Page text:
In the months leading up to this internship I never really pictured what my time here at Songaia would look like. I don’t know if I had any expectations either, I just knew that I would be doing some gardening and learning about permaculture. I also knew that because this is the first thing I am doing out of college I wanted to use this internship as a period to work on myself and prepare for the “real world.” Reflecting on these past four weeks my time here at Songaia has already been more than I could have imagined. Not only have I learned so much about how to grow food and how to do it in a resilient manor, but I have felt a sort of peace since being here that has slowed me to become more confident in myself. However, trying to portray these experiences and feelings has been significantly harder than I was expecting and I draw a blank every time I try to conceptualize it or write about it.
I think part of why I am having such a hard time portraying my time here is that I do not know the last time I felt this comfortable being myself. Between the relationships I have formed with the other interns and everyone else here, I have felt nothing but acceptance, support, and comfort. It's weird to me. I'm not overthinking every aspect of my life and to be honest I'm not entirely sure what to do with myself or this feeling.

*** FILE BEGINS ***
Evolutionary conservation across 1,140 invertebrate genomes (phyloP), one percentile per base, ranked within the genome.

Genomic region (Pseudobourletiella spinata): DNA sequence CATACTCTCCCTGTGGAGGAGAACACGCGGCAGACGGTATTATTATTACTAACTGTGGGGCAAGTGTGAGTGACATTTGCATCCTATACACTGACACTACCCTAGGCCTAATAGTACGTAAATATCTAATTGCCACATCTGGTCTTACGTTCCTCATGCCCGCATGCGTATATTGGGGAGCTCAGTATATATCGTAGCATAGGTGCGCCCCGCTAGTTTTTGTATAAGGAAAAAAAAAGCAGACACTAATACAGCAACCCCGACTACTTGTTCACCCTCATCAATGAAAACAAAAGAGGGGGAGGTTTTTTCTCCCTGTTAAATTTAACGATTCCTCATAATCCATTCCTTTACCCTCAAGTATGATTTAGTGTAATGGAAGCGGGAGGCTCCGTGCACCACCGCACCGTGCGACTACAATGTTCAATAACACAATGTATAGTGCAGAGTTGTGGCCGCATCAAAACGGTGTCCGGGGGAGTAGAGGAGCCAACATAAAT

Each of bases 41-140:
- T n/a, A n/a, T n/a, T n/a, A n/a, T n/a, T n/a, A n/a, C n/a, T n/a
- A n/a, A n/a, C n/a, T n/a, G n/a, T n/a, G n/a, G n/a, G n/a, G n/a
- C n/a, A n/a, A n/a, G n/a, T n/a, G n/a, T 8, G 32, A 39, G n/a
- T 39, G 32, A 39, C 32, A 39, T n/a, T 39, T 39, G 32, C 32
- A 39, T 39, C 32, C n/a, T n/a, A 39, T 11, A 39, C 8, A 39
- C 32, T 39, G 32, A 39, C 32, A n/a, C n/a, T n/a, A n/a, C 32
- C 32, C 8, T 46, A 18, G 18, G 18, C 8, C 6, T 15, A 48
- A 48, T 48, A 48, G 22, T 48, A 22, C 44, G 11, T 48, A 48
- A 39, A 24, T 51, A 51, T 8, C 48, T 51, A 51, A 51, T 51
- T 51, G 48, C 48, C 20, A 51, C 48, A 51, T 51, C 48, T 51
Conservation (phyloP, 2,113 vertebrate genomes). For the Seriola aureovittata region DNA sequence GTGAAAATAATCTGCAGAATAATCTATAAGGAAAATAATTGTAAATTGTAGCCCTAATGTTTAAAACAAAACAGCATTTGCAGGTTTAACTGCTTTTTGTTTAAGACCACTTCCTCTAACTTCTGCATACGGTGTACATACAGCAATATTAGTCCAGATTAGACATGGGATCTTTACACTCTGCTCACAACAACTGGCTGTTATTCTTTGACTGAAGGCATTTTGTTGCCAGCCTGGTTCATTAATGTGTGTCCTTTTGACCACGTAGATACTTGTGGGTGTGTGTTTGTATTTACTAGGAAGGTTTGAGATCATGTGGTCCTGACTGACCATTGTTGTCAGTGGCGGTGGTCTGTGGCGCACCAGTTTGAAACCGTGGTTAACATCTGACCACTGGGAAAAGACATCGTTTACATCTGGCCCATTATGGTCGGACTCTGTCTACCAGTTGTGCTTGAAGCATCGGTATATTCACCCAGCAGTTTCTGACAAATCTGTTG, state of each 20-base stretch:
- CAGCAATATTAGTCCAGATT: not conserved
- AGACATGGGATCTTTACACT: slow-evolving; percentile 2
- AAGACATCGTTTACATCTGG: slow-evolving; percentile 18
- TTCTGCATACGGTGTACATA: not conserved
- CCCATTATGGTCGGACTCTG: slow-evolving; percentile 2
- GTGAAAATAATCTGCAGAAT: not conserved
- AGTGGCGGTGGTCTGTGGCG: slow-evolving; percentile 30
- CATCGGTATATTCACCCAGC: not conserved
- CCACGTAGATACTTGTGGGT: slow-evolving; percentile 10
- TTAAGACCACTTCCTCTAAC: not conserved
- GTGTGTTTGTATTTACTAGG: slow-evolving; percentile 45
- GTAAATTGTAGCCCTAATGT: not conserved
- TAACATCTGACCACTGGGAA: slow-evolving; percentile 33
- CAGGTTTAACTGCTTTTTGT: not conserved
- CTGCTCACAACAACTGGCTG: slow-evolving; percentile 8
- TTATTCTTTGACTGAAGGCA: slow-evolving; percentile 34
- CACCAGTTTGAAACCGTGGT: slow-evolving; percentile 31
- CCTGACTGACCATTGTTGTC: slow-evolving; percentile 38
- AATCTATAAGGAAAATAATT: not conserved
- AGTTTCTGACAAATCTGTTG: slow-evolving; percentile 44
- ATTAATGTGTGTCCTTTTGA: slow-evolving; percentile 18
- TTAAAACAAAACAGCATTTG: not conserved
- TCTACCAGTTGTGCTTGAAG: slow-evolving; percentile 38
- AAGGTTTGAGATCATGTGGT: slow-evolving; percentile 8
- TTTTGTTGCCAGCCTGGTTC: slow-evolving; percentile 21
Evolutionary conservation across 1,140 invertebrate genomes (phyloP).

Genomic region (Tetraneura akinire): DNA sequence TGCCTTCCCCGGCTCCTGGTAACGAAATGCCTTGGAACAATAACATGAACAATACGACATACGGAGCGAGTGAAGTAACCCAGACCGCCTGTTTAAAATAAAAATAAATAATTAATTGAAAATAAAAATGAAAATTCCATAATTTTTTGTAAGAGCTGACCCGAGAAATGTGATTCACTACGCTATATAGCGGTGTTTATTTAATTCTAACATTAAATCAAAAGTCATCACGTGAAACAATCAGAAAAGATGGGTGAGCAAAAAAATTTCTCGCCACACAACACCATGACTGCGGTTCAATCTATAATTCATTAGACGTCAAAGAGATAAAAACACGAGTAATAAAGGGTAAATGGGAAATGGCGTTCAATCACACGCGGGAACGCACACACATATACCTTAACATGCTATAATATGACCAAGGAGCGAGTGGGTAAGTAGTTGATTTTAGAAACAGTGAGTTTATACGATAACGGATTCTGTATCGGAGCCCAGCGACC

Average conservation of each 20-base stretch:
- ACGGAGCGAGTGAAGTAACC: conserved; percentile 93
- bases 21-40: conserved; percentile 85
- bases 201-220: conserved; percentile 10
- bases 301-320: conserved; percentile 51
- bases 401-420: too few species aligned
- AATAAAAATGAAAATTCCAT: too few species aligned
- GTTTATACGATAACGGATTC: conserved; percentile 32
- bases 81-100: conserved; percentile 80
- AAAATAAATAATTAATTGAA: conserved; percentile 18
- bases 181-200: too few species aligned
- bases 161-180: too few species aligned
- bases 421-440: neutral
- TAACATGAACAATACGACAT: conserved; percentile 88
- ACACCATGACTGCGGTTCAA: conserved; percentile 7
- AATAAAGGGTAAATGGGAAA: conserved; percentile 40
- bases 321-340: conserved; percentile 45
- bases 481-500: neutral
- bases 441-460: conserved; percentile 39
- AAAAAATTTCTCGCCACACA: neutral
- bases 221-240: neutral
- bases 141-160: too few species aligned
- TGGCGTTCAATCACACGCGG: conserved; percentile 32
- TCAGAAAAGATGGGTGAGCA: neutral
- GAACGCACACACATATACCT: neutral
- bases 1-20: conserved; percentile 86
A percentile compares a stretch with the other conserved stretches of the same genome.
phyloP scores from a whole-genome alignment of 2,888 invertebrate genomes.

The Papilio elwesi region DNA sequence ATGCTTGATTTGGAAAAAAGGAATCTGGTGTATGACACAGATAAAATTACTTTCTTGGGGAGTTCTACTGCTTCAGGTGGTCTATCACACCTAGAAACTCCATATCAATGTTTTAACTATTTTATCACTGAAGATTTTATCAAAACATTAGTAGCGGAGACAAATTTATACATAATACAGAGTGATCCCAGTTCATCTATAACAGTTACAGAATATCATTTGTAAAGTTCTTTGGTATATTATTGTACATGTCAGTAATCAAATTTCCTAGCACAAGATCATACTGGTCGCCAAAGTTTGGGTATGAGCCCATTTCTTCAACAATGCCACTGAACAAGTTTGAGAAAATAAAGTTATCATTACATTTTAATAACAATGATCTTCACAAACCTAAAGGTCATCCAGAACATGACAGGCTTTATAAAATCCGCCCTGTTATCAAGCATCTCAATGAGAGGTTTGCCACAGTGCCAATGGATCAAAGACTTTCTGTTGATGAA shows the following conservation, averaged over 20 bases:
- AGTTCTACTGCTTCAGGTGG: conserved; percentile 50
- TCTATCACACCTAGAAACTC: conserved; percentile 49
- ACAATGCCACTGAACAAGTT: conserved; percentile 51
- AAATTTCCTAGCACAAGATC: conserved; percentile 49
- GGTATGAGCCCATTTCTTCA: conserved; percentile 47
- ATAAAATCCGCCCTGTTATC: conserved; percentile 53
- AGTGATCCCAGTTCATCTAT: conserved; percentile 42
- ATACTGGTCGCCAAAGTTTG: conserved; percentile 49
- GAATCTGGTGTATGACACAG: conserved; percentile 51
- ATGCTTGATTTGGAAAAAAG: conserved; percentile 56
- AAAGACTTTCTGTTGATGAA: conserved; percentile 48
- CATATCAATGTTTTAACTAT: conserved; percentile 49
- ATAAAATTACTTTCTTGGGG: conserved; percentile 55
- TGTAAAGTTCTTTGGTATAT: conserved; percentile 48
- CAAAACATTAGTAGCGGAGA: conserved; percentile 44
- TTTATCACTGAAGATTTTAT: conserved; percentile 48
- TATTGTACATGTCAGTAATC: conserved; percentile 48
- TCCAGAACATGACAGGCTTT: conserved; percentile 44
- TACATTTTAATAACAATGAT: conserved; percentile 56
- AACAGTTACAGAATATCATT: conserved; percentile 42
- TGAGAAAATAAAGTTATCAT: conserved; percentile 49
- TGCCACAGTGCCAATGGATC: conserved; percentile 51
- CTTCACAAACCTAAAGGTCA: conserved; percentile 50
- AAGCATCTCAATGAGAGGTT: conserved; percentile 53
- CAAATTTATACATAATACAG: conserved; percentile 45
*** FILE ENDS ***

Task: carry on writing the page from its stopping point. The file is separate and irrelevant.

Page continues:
I think there might be some weird juju here that is messing with me. Last week in the garden we talked about the dragon spirit that may or may not be lurking within the community and the more time I spend at Songaia the more I think there is something there.
I feel like this poem and series of photos are as close as I will get to portraying my time here thus far so please enjoy.
~The dragon spirit~
There is something about this place that I cannot quite describe
I don't think it can be described
It is more of a feeling
I don’t know the cause of this sensation
Nor do I want to know
In my head, it's the dragon spirit that watches over and protects the beautiful people in and place that is Songaia